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Pot heads and more

I don’t think there is another country in the world that can beat Peru when it comes to the brilliance, exquisite design, and sheer quality and creativity of its ceramics. The ancient cultures here somehow found a way to set a standard that defies belief. Every time we visit Peru (and that’s three times now) we are left wondering why more people don’t talk about this amazing work.

And it’s not the Inkas that were the best at it. Moche culture, long before the Inkas, were the true masters, although other cultures also had wonderful ceramics. Each pot seems to have a personality, a human touch that is utterly charming.

And simple bowls and jugs become works of art, with fins, faces, feathers and fanciful shapes added on to the mere functionality of each pot. Truly amazing, and endless in variations. Of course, we took endless numbers of photos as well. But we think they are worth it. It you’re interested, at the bottom of this post there’s a link to all of our photos from our trip--including tons of wonderful pot shots. .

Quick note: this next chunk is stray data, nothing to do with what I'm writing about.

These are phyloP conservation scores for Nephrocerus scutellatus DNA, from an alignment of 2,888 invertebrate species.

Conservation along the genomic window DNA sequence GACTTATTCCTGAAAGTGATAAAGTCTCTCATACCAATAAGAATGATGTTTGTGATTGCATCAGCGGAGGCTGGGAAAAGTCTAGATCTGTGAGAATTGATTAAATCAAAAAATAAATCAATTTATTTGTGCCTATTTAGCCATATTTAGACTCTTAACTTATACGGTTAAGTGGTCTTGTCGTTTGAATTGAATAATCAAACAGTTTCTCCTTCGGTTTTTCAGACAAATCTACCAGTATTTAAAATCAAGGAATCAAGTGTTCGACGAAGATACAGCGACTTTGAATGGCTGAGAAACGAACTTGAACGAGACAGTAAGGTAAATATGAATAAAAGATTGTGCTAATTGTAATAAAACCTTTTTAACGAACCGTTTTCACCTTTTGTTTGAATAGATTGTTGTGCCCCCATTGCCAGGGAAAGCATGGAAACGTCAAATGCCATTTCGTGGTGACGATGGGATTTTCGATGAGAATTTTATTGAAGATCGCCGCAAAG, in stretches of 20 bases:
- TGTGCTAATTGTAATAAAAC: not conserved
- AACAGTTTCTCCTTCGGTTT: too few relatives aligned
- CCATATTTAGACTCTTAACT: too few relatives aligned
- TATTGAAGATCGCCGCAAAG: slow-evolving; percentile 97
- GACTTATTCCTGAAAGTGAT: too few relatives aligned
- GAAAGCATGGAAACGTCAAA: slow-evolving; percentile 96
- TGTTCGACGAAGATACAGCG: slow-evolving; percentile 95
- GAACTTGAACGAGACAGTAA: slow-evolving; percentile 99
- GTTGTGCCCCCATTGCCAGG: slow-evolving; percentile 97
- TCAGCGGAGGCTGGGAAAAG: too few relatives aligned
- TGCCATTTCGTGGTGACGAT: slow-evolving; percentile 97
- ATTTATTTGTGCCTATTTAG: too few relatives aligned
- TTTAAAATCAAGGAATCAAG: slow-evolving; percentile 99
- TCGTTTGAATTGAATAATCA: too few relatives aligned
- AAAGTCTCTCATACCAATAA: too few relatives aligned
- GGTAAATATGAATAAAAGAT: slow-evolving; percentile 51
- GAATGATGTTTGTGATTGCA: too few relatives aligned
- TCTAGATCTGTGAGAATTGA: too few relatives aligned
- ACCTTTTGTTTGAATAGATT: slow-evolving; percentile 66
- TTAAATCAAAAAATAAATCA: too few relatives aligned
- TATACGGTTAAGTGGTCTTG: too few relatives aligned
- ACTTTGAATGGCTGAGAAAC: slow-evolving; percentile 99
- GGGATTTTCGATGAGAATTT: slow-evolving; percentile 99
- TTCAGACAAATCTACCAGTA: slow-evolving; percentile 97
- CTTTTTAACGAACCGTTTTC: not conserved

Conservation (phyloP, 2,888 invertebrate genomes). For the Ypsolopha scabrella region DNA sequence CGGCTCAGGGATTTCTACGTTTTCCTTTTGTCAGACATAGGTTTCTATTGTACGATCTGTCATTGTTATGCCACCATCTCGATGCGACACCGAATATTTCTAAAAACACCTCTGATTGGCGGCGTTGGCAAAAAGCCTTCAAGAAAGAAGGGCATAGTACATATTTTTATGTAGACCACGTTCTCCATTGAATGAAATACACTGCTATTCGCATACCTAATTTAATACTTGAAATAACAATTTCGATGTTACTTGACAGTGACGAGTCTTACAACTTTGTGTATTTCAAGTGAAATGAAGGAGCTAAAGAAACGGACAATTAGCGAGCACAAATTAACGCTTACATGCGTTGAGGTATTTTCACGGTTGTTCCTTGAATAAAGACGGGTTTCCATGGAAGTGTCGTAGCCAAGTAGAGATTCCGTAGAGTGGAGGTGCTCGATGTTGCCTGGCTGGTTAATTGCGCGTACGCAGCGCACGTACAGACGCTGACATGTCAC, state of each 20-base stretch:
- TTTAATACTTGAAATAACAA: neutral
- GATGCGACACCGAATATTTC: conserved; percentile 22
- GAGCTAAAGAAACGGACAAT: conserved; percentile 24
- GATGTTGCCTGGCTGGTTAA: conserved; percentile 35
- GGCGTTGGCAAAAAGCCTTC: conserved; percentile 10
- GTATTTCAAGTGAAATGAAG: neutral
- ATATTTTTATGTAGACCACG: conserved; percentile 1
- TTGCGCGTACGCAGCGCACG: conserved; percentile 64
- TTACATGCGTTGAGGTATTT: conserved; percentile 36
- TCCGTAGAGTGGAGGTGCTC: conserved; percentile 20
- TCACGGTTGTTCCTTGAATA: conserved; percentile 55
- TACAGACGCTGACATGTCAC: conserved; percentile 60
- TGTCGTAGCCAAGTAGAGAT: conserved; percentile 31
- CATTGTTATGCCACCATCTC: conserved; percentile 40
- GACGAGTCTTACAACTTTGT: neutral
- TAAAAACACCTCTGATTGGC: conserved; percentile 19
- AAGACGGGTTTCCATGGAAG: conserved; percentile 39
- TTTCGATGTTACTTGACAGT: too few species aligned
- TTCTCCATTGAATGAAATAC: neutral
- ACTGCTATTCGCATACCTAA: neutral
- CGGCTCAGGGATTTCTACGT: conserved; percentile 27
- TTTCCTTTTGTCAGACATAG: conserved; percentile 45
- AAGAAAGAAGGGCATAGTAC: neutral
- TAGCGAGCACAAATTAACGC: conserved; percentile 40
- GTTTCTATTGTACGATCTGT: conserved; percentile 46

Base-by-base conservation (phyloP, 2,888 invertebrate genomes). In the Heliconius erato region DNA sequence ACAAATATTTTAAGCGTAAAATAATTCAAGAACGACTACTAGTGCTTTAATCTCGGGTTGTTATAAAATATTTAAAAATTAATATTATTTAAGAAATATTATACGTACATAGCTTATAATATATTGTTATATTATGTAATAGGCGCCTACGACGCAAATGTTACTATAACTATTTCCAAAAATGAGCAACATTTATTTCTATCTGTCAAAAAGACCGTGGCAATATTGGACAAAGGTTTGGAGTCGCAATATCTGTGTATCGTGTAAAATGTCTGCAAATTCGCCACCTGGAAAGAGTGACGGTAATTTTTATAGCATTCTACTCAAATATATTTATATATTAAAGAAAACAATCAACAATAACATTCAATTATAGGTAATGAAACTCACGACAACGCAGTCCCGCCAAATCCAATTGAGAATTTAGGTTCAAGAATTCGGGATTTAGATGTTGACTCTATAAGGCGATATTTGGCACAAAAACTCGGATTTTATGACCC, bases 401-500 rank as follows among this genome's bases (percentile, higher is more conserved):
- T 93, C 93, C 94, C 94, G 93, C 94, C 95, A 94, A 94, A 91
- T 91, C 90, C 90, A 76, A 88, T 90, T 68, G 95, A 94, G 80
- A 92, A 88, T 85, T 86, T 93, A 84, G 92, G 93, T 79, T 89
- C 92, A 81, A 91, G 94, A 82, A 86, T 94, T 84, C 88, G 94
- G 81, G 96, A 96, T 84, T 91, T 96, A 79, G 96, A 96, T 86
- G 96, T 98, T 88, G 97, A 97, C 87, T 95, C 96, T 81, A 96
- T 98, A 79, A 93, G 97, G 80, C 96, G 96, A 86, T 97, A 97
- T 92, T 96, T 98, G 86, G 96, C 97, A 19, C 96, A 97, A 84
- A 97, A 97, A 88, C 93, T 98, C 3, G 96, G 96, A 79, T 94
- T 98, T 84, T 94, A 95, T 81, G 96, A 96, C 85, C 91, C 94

You’ll also find photos of the textiles, some of them a thousand years old or more, that are among the greatest treasures of the ancient world. Hand spun and hand woven material with intricate designs and 300 threads per square inch–comparable to the finest cloth available today. The designs are wild and vibrant, and the pieces range in size from roughly a postage stamp to a full bedsheet.

Some decorated with feathers, others brilliantly colored with natural dyes. Again, we are continually amazed by this stuff. The best items we saw on this trip were in the Amano Museum in Lima–which barely rates a mention in most of the guides to the city. What a shame more people don’t get to see these.

Here's the link to the photos;

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